The issue going forward for Alcoa is that the distribution of out of state sales tax will generally trend with a jurisdiction’s population combined with the wealth of that population. In other words, cities and counties with larger populations and especially if that population is relatively wealthy are more apt to purchase goods over the internet and therefore benefit from the associated direct distribution of the sales tax. Under this new method, Alcoa has been and will continue to lose based on a population of approximately 10,000 with slightly lower per-capita incomes as compared to Maryville’s 30,000 and Blount County’s 84,000 citizens (outside municipal boundaries) with higher average incomes.
The City is already seeing evidence of this loss in sales tax revenue from detailed reports of sales tax payers provided by the Department of Revenue dating back to February 2017. Over the course of a year, the City has lost in excess of $300,000 in allocated internet sales tax yet only gained back $100,000 in location based internet sales tax.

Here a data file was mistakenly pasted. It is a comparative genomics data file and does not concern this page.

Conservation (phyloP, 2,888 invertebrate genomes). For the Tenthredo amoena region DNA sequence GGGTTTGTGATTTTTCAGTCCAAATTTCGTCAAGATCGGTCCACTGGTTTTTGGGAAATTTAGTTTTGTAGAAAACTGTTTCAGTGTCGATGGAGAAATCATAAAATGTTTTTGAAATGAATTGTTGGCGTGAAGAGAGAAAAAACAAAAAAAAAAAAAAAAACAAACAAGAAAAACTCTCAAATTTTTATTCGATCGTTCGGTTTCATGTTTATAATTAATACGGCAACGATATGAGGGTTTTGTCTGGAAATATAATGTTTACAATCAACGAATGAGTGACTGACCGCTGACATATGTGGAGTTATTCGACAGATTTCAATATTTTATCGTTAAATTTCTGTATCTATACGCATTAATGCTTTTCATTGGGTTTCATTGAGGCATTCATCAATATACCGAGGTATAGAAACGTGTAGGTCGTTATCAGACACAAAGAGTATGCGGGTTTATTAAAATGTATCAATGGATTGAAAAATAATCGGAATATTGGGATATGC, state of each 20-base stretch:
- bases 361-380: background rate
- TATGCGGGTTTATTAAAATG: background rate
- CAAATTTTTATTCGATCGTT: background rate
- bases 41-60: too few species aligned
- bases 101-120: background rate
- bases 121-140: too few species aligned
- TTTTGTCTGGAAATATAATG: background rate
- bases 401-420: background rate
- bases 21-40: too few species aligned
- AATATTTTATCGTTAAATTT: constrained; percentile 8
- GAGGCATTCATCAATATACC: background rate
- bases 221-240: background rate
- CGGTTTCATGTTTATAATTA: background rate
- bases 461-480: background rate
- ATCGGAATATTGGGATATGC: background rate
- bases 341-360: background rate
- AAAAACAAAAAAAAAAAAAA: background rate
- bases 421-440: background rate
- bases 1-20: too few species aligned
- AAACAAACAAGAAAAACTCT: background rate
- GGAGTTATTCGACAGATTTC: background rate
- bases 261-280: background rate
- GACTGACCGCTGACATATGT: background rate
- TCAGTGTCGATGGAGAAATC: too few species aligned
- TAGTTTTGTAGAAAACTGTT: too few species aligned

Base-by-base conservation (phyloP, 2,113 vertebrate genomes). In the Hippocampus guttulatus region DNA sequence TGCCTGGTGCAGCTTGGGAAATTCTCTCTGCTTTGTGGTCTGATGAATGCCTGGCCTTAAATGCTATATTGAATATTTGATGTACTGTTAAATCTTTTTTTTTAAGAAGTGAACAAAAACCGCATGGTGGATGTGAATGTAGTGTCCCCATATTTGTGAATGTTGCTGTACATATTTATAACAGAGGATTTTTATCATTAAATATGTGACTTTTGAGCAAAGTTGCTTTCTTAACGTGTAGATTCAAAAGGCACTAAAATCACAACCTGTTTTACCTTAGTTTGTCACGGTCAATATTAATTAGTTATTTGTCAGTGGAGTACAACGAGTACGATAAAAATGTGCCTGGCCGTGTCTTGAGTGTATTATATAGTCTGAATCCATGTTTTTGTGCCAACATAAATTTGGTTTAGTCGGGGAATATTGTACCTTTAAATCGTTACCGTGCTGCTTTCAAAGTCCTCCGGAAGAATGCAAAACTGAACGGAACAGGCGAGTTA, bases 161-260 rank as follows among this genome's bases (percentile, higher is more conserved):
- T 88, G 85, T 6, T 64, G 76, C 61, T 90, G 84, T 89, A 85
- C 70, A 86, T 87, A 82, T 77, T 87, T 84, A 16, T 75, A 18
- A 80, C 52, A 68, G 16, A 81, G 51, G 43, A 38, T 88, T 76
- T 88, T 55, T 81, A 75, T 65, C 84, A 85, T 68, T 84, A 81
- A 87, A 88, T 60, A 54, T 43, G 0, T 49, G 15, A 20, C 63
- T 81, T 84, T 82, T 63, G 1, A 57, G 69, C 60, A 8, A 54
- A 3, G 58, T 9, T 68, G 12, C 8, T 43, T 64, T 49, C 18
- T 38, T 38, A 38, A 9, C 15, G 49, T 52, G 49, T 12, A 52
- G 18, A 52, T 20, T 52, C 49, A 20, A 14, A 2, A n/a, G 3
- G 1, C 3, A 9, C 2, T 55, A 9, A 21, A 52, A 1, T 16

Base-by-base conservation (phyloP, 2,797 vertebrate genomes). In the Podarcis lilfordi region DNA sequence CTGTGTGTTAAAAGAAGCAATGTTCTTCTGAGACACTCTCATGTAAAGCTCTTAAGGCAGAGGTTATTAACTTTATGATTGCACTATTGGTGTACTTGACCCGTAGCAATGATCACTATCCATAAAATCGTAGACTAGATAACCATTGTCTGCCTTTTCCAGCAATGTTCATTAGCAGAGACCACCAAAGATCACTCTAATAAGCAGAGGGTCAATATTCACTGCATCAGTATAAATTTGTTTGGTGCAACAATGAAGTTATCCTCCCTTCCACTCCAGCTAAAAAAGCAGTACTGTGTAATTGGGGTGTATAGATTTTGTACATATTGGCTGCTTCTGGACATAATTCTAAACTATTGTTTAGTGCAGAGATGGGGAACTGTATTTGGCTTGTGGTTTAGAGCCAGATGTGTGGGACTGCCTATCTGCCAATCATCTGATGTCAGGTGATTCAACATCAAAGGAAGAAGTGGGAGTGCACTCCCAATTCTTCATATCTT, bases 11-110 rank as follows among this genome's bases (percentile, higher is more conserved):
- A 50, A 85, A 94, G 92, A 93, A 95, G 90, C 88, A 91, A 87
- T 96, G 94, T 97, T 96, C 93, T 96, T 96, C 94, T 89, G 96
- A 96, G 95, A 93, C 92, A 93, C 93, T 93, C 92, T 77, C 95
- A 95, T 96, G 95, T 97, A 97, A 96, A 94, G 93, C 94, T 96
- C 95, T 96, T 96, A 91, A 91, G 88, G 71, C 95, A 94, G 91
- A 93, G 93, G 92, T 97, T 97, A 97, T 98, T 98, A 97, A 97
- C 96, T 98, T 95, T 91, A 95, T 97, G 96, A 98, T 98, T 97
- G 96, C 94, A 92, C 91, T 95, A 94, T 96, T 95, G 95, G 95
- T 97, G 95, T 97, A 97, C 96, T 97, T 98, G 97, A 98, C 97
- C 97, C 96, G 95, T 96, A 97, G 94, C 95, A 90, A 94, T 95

The culmination of all these revenue issues resulted in a budget for Fiscal Year 2020 (July 1, 2019 - June 30, 2020) that was simply not going to balance. As the budget process progressed into April, the General Fund budget was out of balance by over one million dollars without any new components, equipment replacements or compensation adjustments. With no more tricks left in the bag, nothing left to postpone to a future year, the Commission was faced with having no other major source of revenue aside from property tax to draw upon. The City Commission does not take decisions like this lightly and in the end determined the necessary course of action was to increase the tax rate. Fortunately, the policy of maintaining a low rate for years provided the opportunity to increase the rate to a level that still remains within the bounds of neighboring jurisdictions. The tax rate was increased from $1.96 to $2.27 which is the rate that had been calculated as necessary to amortize the debt on the proposed addition to the Alcoa Intermediate School. The construction of the school has been delayed to provide time for additional development to occur and for that development to begin generating new revenue for the City. It is anticipated that new development will provide sufficient funding to replace revenues for City operations as well as provide funding for the needed new classrooms at the Intermediate School.